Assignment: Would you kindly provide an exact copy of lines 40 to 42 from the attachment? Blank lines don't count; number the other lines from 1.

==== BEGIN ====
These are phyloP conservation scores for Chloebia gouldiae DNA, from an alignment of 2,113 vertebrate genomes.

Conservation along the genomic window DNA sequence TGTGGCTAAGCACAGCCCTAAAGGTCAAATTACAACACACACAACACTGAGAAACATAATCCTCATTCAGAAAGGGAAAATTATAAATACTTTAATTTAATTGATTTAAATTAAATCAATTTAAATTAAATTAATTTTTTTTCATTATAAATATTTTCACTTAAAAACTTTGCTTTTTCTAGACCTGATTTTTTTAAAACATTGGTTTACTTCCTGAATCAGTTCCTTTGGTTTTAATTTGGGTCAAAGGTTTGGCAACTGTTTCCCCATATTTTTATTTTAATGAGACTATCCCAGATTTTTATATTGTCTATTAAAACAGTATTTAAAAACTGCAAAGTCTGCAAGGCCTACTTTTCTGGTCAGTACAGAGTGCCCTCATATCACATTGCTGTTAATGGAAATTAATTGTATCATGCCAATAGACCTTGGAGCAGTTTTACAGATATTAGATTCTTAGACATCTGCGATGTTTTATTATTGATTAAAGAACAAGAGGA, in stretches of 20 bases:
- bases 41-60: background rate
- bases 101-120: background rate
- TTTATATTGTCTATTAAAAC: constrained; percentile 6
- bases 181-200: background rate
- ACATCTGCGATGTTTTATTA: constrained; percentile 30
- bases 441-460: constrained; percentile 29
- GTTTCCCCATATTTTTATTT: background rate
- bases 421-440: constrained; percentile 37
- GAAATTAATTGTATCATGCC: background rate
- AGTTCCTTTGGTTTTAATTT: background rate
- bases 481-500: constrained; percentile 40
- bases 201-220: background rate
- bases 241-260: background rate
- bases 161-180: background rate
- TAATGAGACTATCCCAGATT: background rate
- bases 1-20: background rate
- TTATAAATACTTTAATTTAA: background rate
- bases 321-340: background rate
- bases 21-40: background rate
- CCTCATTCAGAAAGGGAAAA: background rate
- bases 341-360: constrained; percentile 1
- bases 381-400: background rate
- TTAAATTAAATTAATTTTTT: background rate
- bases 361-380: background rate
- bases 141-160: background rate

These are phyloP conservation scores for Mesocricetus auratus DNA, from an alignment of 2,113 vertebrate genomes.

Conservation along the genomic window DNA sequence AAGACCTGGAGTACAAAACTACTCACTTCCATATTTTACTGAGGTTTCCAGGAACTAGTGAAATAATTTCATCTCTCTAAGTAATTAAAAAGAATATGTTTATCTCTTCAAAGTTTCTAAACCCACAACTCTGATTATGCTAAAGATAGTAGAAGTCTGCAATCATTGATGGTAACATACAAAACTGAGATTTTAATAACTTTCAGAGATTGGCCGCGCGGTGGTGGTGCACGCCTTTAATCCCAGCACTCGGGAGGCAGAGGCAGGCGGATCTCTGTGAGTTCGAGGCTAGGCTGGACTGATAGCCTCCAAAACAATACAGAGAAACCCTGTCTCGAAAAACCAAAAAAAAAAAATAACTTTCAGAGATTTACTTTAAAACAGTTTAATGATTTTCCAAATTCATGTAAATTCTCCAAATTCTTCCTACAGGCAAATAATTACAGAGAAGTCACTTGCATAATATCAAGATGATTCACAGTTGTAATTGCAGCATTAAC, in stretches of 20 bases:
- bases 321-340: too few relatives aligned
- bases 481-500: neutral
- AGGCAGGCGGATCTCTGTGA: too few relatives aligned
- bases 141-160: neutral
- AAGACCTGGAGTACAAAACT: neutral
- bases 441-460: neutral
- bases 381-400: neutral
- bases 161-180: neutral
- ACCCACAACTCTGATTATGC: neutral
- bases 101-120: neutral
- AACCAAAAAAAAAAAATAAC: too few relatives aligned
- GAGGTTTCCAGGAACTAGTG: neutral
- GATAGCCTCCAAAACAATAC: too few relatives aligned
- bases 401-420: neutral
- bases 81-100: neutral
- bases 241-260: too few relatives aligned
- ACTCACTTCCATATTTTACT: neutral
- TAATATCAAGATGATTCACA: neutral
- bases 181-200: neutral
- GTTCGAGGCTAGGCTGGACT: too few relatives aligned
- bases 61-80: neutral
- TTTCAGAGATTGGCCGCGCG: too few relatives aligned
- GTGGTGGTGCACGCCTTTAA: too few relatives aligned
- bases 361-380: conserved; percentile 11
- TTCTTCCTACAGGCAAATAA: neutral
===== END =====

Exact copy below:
- AACCAAAAAAAAAAAATAAC: too few relatives aligned
- GAGGTTTCCAGGAACTAGTG: neutral
- GATAGCCTCCAAAACAATAC: too few relatives aligned